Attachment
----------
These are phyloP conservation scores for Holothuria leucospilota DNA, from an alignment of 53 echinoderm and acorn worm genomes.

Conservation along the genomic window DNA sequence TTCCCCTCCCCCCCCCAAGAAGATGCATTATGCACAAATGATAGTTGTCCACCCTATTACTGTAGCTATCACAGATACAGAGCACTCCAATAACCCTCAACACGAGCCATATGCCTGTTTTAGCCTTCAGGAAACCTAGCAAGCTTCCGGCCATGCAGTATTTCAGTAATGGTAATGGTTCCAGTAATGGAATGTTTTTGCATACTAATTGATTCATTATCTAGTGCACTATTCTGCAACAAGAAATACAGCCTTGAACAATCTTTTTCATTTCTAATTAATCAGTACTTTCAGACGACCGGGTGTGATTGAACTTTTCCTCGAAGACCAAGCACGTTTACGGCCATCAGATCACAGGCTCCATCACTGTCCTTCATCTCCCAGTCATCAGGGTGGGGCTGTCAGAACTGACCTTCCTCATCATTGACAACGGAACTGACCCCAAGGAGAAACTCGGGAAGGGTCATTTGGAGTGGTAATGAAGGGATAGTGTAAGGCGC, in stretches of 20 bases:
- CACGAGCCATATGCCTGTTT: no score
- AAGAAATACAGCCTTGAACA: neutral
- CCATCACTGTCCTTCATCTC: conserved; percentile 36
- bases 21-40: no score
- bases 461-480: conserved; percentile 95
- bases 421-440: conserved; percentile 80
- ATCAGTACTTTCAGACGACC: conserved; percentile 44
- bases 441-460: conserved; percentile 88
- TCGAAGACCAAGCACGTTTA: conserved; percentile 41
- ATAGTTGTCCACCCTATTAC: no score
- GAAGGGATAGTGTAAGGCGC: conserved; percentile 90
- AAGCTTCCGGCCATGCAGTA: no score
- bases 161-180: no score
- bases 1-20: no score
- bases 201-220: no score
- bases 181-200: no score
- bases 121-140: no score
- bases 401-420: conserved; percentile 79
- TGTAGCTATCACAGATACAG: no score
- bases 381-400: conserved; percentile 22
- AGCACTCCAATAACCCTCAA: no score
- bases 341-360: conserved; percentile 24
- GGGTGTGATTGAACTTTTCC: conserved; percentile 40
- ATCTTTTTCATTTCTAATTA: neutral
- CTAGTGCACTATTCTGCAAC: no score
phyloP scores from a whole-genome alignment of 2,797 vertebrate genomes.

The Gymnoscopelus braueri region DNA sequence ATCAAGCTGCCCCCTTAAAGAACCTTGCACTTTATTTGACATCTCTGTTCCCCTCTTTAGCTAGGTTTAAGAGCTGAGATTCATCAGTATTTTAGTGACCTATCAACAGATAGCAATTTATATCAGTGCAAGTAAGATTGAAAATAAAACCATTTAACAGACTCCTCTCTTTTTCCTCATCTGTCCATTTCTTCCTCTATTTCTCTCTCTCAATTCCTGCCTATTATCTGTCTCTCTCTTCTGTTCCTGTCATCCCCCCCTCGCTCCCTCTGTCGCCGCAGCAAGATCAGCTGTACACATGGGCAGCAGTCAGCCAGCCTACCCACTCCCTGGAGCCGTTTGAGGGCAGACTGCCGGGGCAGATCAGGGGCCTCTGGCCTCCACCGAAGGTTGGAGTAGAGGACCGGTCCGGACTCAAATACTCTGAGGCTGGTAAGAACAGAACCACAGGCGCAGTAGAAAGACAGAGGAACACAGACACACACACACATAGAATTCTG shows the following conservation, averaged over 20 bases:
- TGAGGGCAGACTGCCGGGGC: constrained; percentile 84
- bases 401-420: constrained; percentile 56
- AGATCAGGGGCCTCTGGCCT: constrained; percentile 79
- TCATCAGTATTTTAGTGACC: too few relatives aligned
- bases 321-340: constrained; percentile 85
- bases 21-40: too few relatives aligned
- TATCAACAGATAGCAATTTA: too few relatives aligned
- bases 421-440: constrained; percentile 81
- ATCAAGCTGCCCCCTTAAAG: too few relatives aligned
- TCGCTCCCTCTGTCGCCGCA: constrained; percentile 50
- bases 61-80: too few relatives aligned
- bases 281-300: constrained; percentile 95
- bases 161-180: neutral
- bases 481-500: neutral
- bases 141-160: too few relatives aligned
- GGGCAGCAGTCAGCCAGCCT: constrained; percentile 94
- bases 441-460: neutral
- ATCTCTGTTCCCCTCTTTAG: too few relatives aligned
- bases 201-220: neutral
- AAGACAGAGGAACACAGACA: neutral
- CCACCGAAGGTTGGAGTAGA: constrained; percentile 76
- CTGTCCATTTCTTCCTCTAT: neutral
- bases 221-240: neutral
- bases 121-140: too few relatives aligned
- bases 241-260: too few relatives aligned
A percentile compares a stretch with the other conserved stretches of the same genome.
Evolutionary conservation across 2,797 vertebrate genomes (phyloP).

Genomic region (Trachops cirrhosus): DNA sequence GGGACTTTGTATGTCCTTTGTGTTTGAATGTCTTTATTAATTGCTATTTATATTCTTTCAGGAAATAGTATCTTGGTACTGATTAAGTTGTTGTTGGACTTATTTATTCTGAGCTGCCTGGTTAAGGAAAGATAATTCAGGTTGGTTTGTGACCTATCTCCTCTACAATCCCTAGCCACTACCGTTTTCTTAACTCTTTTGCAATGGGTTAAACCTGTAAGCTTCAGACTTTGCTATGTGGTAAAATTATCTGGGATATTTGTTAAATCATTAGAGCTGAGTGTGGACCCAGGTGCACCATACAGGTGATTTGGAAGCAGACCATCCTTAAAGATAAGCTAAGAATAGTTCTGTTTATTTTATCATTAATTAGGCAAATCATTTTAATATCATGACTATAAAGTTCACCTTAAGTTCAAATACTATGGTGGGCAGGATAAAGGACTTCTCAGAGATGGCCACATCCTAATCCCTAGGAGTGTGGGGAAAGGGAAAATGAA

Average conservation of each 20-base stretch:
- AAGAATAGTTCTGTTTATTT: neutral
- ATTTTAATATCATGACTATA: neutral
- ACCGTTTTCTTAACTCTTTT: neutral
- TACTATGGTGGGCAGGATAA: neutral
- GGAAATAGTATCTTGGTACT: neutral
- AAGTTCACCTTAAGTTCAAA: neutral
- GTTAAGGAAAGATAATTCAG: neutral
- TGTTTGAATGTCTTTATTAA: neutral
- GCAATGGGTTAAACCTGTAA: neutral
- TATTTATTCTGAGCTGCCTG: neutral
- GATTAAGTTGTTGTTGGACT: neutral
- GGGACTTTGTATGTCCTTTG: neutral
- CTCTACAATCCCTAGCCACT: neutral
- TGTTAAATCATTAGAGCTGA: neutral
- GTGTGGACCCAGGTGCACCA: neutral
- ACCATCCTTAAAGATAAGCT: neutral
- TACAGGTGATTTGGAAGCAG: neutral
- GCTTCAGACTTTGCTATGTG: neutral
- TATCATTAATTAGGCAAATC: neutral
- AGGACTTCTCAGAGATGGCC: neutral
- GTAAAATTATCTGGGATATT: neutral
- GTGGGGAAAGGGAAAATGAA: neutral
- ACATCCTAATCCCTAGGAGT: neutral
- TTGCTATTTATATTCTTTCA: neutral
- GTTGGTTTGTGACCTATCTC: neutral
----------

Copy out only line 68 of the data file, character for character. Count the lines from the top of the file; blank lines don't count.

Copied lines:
- TATTTATTCTGAGCTGCCTG: neutral